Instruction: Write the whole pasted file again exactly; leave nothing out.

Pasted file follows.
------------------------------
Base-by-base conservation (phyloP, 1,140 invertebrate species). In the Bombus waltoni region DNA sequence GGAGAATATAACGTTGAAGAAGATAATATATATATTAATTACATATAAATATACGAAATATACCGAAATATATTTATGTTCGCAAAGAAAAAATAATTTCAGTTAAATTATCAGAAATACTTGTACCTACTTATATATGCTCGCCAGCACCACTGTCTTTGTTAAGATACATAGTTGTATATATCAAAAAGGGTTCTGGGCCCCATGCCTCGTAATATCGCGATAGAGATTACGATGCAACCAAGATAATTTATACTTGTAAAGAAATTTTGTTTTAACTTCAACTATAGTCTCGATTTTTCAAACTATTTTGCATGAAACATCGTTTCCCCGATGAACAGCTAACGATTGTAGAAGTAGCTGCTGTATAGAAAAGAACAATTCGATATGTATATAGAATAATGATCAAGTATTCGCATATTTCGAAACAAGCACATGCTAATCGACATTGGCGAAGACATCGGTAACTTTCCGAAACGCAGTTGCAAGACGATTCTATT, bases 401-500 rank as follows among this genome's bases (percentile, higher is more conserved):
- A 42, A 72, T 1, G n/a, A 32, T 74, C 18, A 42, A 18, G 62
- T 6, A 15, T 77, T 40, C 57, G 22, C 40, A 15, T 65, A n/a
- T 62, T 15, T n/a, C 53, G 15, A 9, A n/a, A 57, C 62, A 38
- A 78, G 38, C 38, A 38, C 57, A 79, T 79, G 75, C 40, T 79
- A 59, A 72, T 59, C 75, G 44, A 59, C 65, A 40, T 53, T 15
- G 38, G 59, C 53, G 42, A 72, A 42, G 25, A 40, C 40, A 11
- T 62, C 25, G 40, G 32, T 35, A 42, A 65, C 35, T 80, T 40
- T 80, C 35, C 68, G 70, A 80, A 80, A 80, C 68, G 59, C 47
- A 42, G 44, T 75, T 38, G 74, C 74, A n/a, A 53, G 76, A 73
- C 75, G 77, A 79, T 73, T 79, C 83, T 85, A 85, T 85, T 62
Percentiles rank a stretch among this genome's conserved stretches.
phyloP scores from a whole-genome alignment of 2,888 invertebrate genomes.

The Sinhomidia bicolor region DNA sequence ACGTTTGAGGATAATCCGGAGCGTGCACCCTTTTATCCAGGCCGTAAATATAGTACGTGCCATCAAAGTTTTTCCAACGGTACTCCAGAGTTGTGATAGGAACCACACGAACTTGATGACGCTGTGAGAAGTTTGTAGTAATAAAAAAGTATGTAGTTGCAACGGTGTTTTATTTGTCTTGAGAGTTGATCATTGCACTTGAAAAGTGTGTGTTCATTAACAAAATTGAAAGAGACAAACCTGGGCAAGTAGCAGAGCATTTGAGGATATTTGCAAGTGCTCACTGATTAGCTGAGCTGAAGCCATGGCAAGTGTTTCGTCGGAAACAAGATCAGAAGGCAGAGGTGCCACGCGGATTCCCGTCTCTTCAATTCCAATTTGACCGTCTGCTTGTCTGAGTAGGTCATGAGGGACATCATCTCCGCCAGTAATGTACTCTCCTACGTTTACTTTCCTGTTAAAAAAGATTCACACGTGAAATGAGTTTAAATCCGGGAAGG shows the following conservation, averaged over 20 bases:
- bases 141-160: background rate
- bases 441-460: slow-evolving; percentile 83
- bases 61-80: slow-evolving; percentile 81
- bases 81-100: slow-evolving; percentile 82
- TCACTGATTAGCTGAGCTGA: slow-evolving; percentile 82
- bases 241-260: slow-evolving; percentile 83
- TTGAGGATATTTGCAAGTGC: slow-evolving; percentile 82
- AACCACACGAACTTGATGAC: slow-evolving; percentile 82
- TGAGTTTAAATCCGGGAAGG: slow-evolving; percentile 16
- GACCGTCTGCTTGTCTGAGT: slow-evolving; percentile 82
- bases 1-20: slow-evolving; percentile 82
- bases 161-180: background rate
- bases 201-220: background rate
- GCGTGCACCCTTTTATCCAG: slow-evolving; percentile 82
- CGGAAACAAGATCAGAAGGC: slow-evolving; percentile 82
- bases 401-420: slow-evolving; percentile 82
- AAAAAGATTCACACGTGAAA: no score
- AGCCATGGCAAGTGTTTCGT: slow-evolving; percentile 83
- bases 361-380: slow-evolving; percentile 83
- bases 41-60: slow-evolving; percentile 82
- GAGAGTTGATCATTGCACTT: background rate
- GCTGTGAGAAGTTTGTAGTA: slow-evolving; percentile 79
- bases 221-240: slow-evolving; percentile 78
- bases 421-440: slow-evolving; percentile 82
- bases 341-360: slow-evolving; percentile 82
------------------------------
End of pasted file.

Base-by-base conservation (phyloP, 1,140 invertebrate species). In the Bombus waltoni region DNA sequence GGAGAATATAACGTTGAAGAAGATAATATATATATTAATTACATATAAATATACGAAATATACCGAAATATATTTATGTTCGCAAAGAAAAAATAATTTCAGTTAAATTATCAGAAATACTTGTACCTACTTATATATGCTCGCCAGCACCACTGTCTTTGTTAAGATACATAGTTGTATATATCAAAAAGGGTTCTGGGCCCCATGCCTCGTAATATCGCGATAGAGATTACGATGCAACCAAGATAATTTATACTTGTAAAGAAATTTTGTTTTAACTTCAACTATAGTCTCGATTTTTCAAACTATTTTGCATGAAACATCGTTTCCCCGATGAACAGCTAACGATTGTAGAAGTAGCTGCTGTATAGAAAAGAACAATTCGATATGTATATAGAATAATGATCAAGTATTCGCATATTTCGAAACAAGCACATGCTAATCGACATTGGCGAAGACATCGGTAACTTTCCGAAACGCAGTTGCAAGACGATTCTATT, bases 401-500 rank as follows among this genome's bases (percentile, higher is more conserved):
- A 42, A 72, T 1, G n/a, A 32, T 74, C 18, A 42, A 18, G 62
- T 6, A 15, T 77, T 40, C 57, G 22, C 40, A 15, T 65, A n/a
- T 62, T 15, T n/a, C 53, G 15, A 9, A n/a, A 57, C 62, A 38
- A 78, G 38, C 38, A 38, C 57, A 79, T 79, G 75, C 40, T 79
- A 59, A 72, T 59, C 75, G 44, A 59, C 65, A 40, T 53, T 15
- G 38, G 59, C 53, G 42, A 72, A 42, G 25, A 40, C 40, A 11
- T 62, C 25, G 40, G 32, T 35, A 42, A 65, C 35, T 80, T 40
- T 80, C 35, C 68, G 70, A 80, A 80, A 80, C 68, G 59, C 47
- A 42, G 44, T 75, T 38, G 74, C 74, A n/a, A 53, G 76, A 73
- C 75, G 77, A 79, T 73, T 79, C 83, T 85, A 85, T 85, T 62
Percentiles rank a stretch among this genome's conserved stretches.
phyloP scores from a whole-genome alignment of 2,888 invertebrate genomes.

The Sinhomidia bicolor region DNA sequence ACGTTTGAGGATAATCCGGAGCGTGCACCCTTTTATCCAGGCCGTAAATATAGTACGTGCCATCAAAGTTTTTCCAACGGTACTCCAGAGTTGTGATAGGAACCACACGAACTTGATGACGCTGTGAGAAGTTTGTAGTAATAAAAAAGTATGTAGTTGCAACGGTGTTTTATTTGTCTTGAGAGTTGATCATTGCACTTGAAAAGTGTGTGTTCATTAACAAAATTGAAAGAGACAAACCTGGGCAAGTAGCAGAGCATTTGAGGATATTTGCAAGTGCTCACTGATTAGCTGAGCTGAAGCCATGGCAAGTGTTTCGTCGGAAACAAGATCAGAAGGCAGAGGTGCCACGCGGATTCCCGTCTCTTCAATTCCAATTTGACCGTCTGCTTGTCTGAGTAGGTCATGAGGGACATCATCTCCGCCAGTAATGTACTCTCCTACGTTTACTTTCCTGTTAAAAAAGATTCACACGTGAAATGAGTTTAAATCCGGGAAGG shows the following conservation, averaged over 20 bases:
- bases 141-160: background rate
- bases 441-460: slow-evolving; percentile 83
- bases 61-80: slow-evolving; percentile 81
- bases 81-100: slow-evolving; percentile 82
- TCACTGATTAGCTGAGCTGA: slow-evolving; percentile 82
- bases 241-260: slow-evolving; percentile 83
- TTGAGGATATTTGCAAGTGC: slow-evolving; percentile 82
- AACCACACGAACTTGATGAC: slow-evolving; percentile 82
- TGAGTTTAAATCCGGGAAGG: slow-evolving; percentile 16
- GACCGTCTGCTTGTCTGAGT: slow-evolving; percentile 82
- bases 1-20: slow-evolving; percentile 82
- bases 161-180: background rate
- bases 201-220: background rate
- GCGTGCACCCTTTTATCCAG: slow-evolving; percentile 82
- CGGAAACAAGATCAGAAGGC: slow-evolving; percentile 82
- bases 401-420: slow-evolving; percentile 82
- AAAAAGATTCACACGTGAAA: no score
- AGCCATGGCAAGTGTTTCGT: slow-evolving; percentile 83
- bases 361-380: slow-evolving; percentile 83
- bases 41-60: slow-evolving; percentile 82
- GAGAGTTGATCATTGCACTT: background rate
- GCTGTGAGAAGTTTGTAGTA: slow-evolving; percentile 79
- bases 221-240: slow-evolving; percentile 78
- bases 421-440: slow-evolving; percentile 82
- bases 341-360: slow-evolving; percentile 82